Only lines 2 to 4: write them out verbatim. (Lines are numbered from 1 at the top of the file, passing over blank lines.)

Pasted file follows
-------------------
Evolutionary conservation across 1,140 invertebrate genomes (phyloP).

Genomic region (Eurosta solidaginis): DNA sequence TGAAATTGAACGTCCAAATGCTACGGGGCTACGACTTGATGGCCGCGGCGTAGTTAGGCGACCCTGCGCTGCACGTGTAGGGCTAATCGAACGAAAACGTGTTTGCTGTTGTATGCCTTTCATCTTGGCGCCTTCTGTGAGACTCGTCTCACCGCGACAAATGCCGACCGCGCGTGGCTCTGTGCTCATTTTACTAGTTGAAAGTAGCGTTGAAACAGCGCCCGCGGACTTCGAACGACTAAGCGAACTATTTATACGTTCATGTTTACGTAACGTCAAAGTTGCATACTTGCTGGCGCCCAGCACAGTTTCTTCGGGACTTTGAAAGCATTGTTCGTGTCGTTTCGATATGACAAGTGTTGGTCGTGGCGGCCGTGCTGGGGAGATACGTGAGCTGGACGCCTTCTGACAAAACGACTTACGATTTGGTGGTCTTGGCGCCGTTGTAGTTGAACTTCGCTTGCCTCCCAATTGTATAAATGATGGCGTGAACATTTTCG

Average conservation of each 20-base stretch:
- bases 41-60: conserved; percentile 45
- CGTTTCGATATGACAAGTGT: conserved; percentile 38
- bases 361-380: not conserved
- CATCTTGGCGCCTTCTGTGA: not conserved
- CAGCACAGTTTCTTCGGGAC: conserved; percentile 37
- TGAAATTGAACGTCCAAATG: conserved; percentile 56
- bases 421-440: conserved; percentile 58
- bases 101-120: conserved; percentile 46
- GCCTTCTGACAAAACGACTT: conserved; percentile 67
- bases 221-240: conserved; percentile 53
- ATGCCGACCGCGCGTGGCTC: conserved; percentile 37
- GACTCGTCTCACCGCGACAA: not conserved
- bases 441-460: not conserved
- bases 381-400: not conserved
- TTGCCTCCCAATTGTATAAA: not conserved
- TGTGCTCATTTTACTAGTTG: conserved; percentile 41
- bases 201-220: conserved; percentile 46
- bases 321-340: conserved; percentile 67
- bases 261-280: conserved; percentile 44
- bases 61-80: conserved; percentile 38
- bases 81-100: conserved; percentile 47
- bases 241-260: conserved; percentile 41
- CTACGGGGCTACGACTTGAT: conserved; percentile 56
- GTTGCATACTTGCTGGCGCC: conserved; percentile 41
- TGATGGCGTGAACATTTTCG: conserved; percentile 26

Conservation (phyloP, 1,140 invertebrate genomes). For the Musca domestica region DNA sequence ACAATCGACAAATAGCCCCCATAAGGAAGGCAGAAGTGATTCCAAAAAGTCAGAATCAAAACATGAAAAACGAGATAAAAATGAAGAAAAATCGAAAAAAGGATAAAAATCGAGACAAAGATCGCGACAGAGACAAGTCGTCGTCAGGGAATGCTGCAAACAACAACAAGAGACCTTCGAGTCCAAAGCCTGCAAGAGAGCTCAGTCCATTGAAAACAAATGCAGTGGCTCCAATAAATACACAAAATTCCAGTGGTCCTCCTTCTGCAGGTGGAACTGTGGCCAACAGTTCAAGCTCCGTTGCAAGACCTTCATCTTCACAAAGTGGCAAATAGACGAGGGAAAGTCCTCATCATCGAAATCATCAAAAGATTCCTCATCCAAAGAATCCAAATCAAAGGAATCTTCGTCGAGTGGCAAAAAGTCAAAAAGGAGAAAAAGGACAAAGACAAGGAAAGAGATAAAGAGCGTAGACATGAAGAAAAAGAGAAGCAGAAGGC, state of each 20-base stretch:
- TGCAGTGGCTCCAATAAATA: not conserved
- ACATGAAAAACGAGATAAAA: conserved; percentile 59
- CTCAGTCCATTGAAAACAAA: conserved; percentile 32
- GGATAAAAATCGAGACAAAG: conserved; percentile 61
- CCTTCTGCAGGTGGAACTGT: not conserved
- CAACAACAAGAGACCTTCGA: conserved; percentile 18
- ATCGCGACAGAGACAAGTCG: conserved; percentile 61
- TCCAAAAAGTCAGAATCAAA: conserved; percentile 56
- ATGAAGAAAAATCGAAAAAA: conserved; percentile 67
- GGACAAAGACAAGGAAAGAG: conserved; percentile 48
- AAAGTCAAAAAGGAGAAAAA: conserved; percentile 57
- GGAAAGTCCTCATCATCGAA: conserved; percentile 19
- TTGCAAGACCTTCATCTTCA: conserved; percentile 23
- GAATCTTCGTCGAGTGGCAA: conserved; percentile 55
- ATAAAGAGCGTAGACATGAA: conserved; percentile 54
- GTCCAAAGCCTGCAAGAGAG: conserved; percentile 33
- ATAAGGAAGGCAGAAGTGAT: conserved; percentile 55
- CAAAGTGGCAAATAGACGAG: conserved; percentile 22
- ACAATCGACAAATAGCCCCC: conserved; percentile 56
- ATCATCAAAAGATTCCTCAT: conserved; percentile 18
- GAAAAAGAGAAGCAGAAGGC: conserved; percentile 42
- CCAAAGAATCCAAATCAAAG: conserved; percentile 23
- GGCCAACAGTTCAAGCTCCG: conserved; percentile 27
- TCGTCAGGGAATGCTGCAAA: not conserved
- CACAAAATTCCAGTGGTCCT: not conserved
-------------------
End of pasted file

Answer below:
Genomic region (Eurosta solidaginis): DNA sequence TGAAATTGAACGTCCAAATGCTACGGGGCTACGACTTGATGGCCGCGGCGTAGTTAGGCGACCCTGCGCTGCACGTGTAGGGCTAATCGAACGAAAACGTGTTTGCTGTTGTATGCCTTTCATCTTGGCGCCTTCTGTGAGACTCGTCTCACCGCGACAAATGCCGACCGCGCGTGGCTCTGTGCTCATTTTACTAGTTGAAAGTAGCGTTGAAACAGCGCCCGCGGACTTCGAACGACTAAGCGAACTATTTATACGTTCATGTTTACGTAACGTCAAAGTTGCATACTTGCTGGCGCCCAGCACAGTTTCTTCGGGACTTTGAAAGCATTGTTCGTGTCGTTTCGATATGACAAGTGTTGGTCGTGGCGGCCGTGCTGGGGAGATACGTGAGCTGGACGCCTTCTGACAAAACGACTTACGATTTGGTGGTCTTGGCGCCGTTGTAGTTGAACTTCGCTTGCCTCCCAATTGTATAAATGATGGCGTGAACATTTTCG

Average conservation of each 20-base stretch:
- bases 41-60: conserved; percentile 45